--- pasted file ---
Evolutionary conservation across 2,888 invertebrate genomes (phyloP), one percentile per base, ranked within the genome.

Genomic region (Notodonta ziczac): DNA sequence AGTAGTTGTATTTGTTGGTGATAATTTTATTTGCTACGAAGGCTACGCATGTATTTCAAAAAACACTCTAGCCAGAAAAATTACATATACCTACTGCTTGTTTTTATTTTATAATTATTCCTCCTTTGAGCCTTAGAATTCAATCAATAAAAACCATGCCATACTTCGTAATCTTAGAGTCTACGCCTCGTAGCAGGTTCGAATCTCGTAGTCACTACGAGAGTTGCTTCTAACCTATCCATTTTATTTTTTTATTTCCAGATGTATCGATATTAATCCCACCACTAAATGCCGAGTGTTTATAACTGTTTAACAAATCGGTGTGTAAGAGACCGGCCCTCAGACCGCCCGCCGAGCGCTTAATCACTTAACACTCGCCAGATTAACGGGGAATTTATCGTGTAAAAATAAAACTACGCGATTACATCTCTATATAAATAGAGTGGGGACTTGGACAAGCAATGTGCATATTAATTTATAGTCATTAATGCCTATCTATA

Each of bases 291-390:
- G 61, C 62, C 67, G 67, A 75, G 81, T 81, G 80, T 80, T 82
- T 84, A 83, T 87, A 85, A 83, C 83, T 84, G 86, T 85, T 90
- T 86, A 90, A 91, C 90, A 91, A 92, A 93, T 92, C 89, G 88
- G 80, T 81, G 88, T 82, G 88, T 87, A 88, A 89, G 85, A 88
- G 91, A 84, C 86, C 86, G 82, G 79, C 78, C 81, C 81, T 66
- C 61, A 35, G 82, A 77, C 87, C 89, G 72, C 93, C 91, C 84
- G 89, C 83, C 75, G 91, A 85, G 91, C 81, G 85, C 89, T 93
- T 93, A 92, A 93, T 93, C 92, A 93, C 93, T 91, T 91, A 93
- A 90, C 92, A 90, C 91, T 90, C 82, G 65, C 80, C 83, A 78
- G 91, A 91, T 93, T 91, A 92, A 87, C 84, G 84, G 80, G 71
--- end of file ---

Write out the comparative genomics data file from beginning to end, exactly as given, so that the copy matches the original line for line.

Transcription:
Evolutionary conservation across 2,888 invertebrate genomes (phyloP), one percentile per base, ranked within the genome.

Genomic region (Notodonta ziczac): DNA sequence AGTAGTTGTATTTGTTGGTGATAATTTTATTTGCTACGAAGGCTACGCATGTATTTCAAAAAACACTCTAGCCAGAAAAATTACATATACCTACTGCTTGTTTTTATTTTATAATTATTCCTCCTTTGAGCCTTAGAATTCAATCAATAAAAACCATGCCATACTTCGTAATCTTAGAGTCTACGCCTCGTAGCAGGTTCGAATCTCGTAGTCACTACGAGAGTTGCTTCTAACCTATCCATTTTATTTTTTTATTTCCAGATGTATCGATATTAATCCCACCACTAAATGCCGAGTGTTTATAACTGTTTAACAAATCGGTGTGTAAGAGACCGGCCCTCAGACCGCCCGCCGAGCGCTTAATCACTTAACACTCGCCAGATTAACGGGGAATTTATCGTGTAAAAATAAAACTACGCGATTACATCTCTATATAAATAGAGTGGGGACTTGGACAAGCAATGTGCATATTAATTTATAGTCATTAATGCCTATCTATA

Each of bases 291-390:
- G 61, C 62, C 67, G 67, A 75, G 81, T 81, G 80, T 80, T 82
- T 84, A 83, T 87, A 85, A 83, C 83, T 84, G 86, T 85, T 90
- T 86, A 90, A 91, C 90, A 91, A 92, A 93, T 92, C 89, G 88
- G 80, T 81, G 88, T 82, G 88, T 87, A 88, A 89, G 85, A 88
- G 91, A 84, C 86, C 86, G 82, G 79, C 78, C 81, C 81, T 66
- C 61, A 35, G 82, A 77, C 87, C 89, G 72, C 93, C 91, C 84
- G 89, C 83, C 75, G 91, A 85, G 91, C 81, G 85, C 89, T 93
- T 93, A 92, A 93, T 93, C 92, A 93, C 93, T 91, T 91, A 93
- A 90, C 92, A 90, C 91, T 90, C 82, G 65, C 80, C 83, A 78
- G 91, A 91, T 93, T 91, A 92, A 87, C 84, G 84, G 80, G 71